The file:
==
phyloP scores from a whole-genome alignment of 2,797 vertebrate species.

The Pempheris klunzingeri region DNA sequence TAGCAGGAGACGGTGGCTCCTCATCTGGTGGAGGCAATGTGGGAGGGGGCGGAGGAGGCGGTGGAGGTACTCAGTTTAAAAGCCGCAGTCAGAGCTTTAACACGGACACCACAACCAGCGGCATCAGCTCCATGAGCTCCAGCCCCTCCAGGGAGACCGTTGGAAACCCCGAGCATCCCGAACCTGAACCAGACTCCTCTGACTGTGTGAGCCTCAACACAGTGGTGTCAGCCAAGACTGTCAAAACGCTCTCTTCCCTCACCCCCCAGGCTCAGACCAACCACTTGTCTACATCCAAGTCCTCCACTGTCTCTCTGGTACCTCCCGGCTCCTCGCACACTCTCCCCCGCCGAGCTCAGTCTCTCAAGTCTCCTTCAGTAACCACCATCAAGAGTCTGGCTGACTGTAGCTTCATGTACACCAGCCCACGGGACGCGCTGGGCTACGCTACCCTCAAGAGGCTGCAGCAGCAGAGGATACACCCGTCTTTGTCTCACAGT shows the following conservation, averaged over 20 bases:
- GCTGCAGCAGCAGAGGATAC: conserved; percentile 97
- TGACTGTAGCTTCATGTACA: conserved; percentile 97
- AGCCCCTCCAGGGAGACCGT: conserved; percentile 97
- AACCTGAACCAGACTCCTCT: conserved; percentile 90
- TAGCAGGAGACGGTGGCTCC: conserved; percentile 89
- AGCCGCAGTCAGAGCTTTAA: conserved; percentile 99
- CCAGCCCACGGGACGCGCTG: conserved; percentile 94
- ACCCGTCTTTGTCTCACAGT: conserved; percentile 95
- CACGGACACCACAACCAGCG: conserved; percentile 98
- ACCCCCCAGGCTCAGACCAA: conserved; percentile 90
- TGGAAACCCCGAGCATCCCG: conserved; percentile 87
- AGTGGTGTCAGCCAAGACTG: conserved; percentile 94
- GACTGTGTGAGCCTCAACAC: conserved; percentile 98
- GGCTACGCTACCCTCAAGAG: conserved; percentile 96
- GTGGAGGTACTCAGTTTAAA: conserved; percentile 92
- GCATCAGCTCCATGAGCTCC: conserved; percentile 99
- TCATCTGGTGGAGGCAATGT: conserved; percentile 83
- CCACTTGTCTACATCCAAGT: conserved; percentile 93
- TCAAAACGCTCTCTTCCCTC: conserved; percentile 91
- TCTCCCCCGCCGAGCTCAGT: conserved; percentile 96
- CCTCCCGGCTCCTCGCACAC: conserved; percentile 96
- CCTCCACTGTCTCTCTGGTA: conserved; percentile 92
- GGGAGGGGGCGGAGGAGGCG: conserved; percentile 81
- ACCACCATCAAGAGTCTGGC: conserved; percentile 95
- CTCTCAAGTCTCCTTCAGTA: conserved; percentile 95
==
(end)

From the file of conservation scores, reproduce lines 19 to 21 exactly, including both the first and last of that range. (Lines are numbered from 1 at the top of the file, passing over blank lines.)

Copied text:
- TCATCTGGTGGAGGCAATGT: conserved; percentile 83
- CCACTTGTCTACATCCAAGT: conserved; percentile 93
- TCAAAACGCTCTCTTCCCTC: conserved; percentile 91